Global sell-off, BoE uncertainty, gas prices push sterling lower

·2-min read
FILE PHOTO: British five pound banknotes are seen in this picture illustration

By Julien Ponthus

LONDON (Reuters) -Sterling hit a one-month low against the dollar on Monday as a global sell-off prompted by China's struggling Evergrande hit risk-oriented currencies while uncertainties about the Bank of England's monetary policy and surging gas prices also weighed.

At 1437 GMT, the pound [GBP=D3] was 0.49% lower against the dollar at $1.3659, its lowest level since Aug. 23. Versus the euro [GBPEUR=], sterling fell 0.52% at 0.8579 pence, a low not reached since Sept. 9.

Default worries surrounding China's Evergrande, the world's most indebted property developer, triggered a sell-off in Asia which spread to Europe and Wall Street as local bourses opened.

European banks were on course for their worst session in a year while in the U.S. the banking sub-index dropped over 3% as investors flocked to the safety of government bonds, pushing yields sharply lower.

On foreign exchange markets, traders turned to the safe haven of the greenback which touched a four-week high on the dollar index at 93.4.

"What we are seeing is all risk currencies taking a hit across the board", said Jeremy Stretch, head of G10 FX strategy at CIBC Capital Markets.

He added that domestic factors were also at play for the British currency, with the surge in gas prices causing an additional headwind.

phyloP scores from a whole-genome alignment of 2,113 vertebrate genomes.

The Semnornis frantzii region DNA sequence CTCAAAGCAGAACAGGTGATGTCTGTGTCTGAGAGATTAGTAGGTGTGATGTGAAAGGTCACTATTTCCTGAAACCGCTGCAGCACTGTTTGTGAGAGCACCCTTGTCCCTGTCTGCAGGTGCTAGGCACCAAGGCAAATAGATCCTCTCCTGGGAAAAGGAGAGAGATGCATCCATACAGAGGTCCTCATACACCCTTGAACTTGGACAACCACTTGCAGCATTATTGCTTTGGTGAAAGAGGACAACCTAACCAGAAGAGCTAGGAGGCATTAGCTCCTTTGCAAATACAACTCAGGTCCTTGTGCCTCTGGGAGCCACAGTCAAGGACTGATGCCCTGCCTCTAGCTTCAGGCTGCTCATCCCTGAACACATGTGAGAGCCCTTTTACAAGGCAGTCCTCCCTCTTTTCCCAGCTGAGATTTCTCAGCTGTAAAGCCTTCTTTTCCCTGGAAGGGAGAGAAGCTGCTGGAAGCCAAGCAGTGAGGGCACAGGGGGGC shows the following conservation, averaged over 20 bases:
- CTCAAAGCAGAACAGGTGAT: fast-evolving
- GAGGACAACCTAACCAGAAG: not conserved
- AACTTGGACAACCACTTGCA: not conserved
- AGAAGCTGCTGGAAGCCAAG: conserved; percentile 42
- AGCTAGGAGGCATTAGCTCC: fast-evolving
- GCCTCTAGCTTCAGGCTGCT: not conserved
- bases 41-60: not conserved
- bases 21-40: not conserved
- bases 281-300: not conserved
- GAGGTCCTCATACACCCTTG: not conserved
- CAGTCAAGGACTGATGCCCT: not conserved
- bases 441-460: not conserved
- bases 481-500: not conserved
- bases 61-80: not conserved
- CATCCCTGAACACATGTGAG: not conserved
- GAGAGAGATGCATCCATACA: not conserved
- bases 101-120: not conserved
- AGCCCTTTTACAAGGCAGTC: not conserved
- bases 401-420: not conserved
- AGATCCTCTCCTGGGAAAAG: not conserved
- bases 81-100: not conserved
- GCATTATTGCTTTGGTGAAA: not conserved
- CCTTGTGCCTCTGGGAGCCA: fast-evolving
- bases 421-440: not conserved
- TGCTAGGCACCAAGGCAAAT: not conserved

Britain is considering offering state-backed loans to energy firms after wholesale gas prices soared, prompting big suppliers to ask for support from the government to cover the cost of taking on customers from companies that have gone bust.

Another headache for traders were the uncertainties linked to what could emerge about the future of monetary policy at the Bank of England meeting on Thursday.

Jane Foley, a strategist at Rabobank, told her clients she might review her targets for the British currency downwards after the BoE meeting.

"The market is likely coming to terms with diminishing expectations", she wrote, noting weakening macro indicators such as weak retail sales in July.

BoE rate-setters who may have been tempted to vote for an early end to their COVID-19 stimulus plans may hold off for now, with a slowing economy but surging inflation making for a tricky backdrop.

Last month, Michael Saunders was the only Monetary Policy Committee member to vote for an early end to the British central bank's purchases of government bonds, on the basis that continued buying risked a more aggressive tightening of monetary policy in future.

Since then, BoE Governor Andrew Bailey revealed that four of the eight MPC members who voted last month - himself included - thought some initial conditions had been met to begin exploring the possibility of raising interest rates.

(Reporting by Julien Ponthus; Editing by Emelia Sithole-Matarise and Ed Osmond)

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